Any work that may have been done by employees of NC or by independent contractors or consultants doing work for the company must be carefully specified and must be determined whether any of these people or companies retain any intellectual property rights to the work they did. In case they do, NC must signed documents saying that the intellectual property rights remain with NC for all the work done in order for NC to avoid any future disputes arising.

If there is a particular technology involved in NC's Digital Profile that is material to the business of the company as it is currently conducted then NC should claim a patent. Of course in such case NC would have to make a full disclosure of the invention in return. It must be balanced whether such a disclosure would benefit NC.

NC's Digital Profile is the software's name and must be accordingly protected by trade mark law. If NC plans to further promote the Digital Profile product in new countries then, it is important to consider registration of the name as a trade mark in those countries.

NC's Digital Witness

NC's Digital Witness, being software, can also be protected by copyright. All that is said above with regard to copyright under NC's Digital Vault, NC's Digital Content and NC's Digital Profile will also be applied to this product. Trade mark protection is also important for this product as it will distinguish it from other competitors with similar products in the information technology market.

Any trade secrets must also be safeguarded and therefore agreements must be sighed to that effect.

NC's iPlan

NC's iPlan is a secure web-based system that can be accessed from any internet-enabled computer. It uses a targeted questionnaire to collect feedback from the user, her family friends and others and as a result it produces a detailed report which can then be used to help create a support package that is uniquely tailored to the user. It can definitely be protected by copyright. There may be aspects of the software that may be registered separately as designs.

Trade mark law must be used to protect the product's name.

Any computer images associated with this product may be separately registered as trade marks.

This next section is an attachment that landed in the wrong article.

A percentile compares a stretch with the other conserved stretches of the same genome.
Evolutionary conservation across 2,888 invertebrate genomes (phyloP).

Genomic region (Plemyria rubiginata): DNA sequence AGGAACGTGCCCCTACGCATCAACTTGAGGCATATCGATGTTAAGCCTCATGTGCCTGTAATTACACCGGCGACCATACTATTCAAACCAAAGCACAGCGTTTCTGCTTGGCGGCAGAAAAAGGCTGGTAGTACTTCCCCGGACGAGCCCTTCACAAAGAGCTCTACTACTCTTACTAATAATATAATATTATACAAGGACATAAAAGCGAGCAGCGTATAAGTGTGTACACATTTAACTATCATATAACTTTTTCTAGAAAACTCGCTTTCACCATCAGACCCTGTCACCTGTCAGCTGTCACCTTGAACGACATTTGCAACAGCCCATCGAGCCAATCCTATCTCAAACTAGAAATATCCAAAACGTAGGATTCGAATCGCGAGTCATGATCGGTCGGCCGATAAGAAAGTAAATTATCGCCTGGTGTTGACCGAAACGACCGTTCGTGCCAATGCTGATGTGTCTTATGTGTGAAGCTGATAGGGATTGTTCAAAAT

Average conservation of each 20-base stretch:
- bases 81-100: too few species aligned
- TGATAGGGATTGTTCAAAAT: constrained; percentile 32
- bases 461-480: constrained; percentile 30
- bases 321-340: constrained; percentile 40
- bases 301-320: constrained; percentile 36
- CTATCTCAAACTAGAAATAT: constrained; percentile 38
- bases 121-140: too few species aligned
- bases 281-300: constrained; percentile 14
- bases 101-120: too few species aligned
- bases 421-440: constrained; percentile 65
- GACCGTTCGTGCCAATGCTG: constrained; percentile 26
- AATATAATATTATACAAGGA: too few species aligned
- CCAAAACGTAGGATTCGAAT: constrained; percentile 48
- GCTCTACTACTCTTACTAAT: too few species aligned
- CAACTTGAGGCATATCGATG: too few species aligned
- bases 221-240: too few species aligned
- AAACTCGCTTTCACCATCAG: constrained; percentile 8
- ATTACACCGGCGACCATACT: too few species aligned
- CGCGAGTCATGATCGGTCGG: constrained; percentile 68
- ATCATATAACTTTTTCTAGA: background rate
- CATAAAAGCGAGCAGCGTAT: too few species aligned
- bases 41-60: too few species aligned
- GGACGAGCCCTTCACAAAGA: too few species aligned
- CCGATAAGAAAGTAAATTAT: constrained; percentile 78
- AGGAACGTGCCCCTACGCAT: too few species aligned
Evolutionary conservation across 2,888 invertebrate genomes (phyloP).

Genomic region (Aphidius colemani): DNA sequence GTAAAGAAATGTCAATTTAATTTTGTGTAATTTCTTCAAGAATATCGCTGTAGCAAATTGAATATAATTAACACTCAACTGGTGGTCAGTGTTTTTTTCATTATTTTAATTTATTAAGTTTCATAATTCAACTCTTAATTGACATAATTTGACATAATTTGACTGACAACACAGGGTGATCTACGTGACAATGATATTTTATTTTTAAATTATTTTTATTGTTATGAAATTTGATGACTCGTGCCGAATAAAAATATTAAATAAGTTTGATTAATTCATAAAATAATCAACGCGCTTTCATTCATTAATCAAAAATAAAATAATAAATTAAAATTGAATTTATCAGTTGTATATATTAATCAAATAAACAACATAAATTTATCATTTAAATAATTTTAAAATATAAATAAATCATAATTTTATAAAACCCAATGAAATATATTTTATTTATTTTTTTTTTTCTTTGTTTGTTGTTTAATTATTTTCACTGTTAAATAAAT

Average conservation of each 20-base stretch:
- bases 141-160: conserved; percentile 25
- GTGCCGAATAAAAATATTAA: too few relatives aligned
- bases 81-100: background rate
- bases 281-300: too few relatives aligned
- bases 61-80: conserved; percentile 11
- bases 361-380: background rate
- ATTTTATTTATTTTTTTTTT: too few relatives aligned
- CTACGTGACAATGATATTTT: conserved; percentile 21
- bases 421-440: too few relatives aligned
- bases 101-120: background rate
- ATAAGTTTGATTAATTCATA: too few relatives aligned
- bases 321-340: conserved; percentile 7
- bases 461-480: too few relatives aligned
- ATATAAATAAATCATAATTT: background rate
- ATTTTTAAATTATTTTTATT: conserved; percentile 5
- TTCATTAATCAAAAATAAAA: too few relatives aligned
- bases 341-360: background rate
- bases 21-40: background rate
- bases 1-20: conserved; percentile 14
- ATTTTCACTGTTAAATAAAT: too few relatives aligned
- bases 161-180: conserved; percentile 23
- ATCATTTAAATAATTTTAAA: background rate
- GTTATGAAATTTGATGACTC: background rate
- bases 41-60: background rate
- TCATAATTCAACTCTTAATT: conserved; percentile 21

Any trade secrets must be safeguarded and therefore confidentiality agreements with the persons who may receive such confidential information are of crucial importance.

NC's Digital Exchange S/MIME

NC's Digital Exchange is a computer program with unique features. It can be definitely subject to copyright. It can be protected as a computer program since it is actually a computer code which causes the computer to process information.

The possibility for applying for patent must be assessed with great care. There may be aspects of the computer program that would worth to patent.

Trade mark registration will also be necessary if not vital to this product also. Trade secrets undoubtedly exist in relation to this software and must be properly and effectively protected. Non- disclosure agreements must be signed to that effect.

NC's Domain name

www....ncs...com is NC's internet address (domain name). It obviously incorporates NC trade mark. A registration by a competitor of a similar address by using the name ...ncs..., may give NC the right to sue for damages for infringement of trade mark and possibly the right to sue that competitor for passing off.

Community trade mark

It is obvious that trade marks are very important for NC. The possibility for applying for community trade mark must be seriously discussed with NC and steps should be taken to register such marks, at least for NC's major products.

3. Evaluation of any Intellectual Property claims

It is important to analyze and evaluate situations where NC's technology/products may infringe a third party's rights or where NC has a valid claim of infringement against a third party.

4. Examination and analysis of licenses or any transfers or assignments of intellectual property rights made by NC

The examination of licenses, or any transfers or assignments and any other transactions which involve transfer of rights in the Intellectual property is also very important and must be carefully reviewed.

Conclusion

Due diligence often reveals that start-up companies have failed to take the necessary steps to register or use legal procedures to protect their core intellectual property Therefore, protection of the value of intellectual property must be a consideration from the start of the business.

This intellectual due diligence will prove to be extremely valuable for NC.

The content of this article is intended to provide a general guide to the subject matter. Specialist advice should be sought about your specific circumstances.